Kung Fu grandmaster guilty of all charges in Westchester court

After a little more than two days of deliberations, a jury found Frank DeMaria guilty of nine charges that he directed four young girls to touch his genitals at his former martial arts studio in Croton on Hudson.

DeMaria,one of the highest-ranking martial arts experts in the country, has vehemently denied that he ever had any of his students to touch him inappropriately, including the hundreds of children he has taught in the past 50 years. He called the allegations “disgusting.” His family and supporters backed him up, as did two former students who said they never saw him sexually abuse anyone in his classes.

But his reputation was not enough to counter the testimony of the girls, who are now between 9 and 13 years old, nor the testimony of a male student who said he saw DeMaria abuse an 8-year-old girl in December 2010 and January 2011. Another male student backed up the January 2011 allegation.

DeMaria faces up to 7 years in prison when he’s sentenced on May 8, but he also could be sentenced to probation. In either case, he will likely have to register as a sex offender for the rest of his life.

 

Kung Fu in the courtroom

It’s not every day that you get a Buddhist fighting monk to testify at a trial. But when the defendant is Kung Fu grandmaster Frank DeMaria, it makes perfect sense.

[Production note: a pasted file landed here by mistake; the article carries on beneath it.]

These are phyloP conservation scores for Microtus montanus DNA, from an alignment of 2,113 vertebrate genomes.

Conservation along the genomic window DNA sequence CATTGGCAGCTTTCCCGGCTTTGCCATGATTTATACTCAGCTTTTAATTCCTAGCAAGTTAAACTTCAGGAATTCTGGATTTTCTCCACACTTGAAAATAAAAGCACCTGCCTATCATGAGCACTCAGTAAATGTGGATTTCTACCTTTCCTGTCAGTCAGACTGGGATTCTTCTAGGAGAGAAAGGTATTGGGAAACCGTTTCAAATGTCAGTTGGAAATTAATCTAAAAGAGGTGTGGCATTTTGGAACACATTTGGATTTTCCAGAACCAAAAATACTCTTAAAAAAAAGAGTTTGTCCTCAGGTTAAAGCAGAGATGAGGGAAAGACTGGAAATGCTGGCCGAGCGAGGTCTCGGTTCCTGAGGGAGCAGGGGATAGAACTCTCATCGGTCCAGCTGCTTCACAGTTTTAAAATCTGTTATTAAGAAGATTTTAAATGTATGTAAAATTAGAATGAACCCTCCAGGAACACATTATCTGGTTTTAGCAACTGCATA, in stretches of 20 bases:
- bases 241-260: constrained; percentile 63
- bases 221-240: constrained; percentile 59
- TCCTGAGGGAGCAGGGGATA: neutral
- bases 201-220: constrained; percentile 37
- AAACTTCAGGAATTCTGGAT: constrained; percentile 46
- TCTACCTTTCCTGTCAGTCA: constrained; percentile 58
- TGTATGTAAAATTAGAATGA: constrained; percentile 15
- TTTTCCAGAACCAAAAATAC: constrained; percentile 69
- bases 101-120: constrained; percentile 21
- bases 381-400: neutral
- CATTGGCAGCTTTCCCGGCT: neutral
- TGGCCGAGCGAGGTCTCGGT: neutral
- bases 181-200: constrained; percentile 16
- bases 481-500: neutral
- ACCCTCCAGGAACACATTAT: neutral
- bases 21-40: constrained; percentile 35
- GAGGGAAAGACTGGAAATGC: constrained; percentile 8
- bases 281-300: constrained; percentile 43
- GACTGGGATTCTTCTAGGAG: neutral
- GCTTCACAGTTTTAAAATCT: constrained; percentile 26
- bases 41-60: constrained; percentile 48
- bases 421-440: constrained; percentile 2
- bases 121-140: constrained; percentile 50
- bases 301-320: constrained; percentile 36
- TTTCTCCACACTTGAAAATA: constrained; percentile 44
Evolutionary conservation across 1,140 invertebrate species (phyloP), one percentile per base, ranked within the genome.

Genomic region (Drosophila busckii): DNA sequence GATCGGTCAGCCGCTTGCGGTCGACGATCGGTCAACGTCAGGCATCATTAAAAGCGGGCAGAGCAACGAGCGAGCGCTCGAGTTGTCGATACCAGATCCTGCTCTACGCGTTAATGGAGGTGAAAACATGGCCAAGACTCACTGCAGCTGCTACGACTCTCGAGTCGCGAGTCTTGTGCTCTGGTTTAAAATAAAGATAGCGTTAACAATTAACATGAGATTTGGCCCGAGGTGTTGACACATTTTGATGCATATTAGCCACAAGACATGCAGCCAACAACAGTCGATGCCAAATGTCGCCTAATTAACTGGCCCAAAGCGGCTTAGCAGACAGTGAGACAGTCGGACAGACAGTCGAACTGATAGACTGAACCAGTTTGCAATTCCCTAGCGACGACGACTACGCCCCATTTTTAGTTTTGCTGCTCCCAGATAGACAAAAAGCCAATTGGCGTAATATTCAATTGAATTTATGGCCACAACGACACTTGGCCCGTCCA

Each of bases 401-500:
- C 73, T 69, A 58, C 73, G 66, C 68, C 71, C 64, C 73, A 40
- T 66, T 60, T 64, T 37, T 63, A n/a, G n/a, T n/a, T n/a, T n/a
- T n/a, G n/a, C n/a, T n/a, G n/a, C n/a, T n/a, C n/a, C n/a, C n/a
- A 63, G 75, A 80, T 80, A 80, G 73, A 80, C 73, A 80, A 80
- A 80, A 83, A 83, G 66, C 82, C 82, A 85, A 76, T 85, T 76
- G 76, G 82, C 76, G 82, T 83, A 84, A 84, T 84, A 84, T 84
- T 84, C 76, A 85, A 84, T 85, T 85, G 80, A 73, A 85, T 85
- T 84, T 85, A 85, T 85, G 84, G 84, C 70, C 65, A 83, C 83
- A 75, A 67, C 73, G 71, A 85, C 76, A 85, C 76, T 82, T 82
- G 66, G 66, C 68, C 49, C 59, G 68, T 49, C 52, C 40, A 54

Shi Guo Lin brought some action — and a laugh — to the courtroom of Westchester County Judge Barbara Zambelli today when he took the stand as a defense witness. DeMaria, his friend and Kung Fu brother, is facing felony sex abuse charges for allegedly directing four young female students to grope him during class.

Guo Lin, who does not speak fluent English, did some Kung Fu moves for the jury to demonstrate a groin strike that DeMaria claims he was teaching the girls when two adult male students saw him and accused him of abuse. He showed some other kicks and punches in front of the jury box as defensive moves during an attack.

Assistant District Attorney Christine Cervasio asked Guo Lin about the “tiger claw,” a phrase to describe a groin attack he did not understand in English and that the Mandarin interpreter could not translate.

“Could you demonstrate so I could see what it looks like?” he asked the prim, polished prosecutor. The image of Cervasio, or any of the lawyers, doing Kung Fu caused the courtroom to erupt in laughter.  The judge, with a smile, said there would be no demonstrations and that DeMaria could tell his lawyer the Mandarin word for the tiger claw move so he could inform his witness.

DeMaria, left, and Guo Lin in happier times. Photo from kungfu.org, the American Center of Chinese Studies website.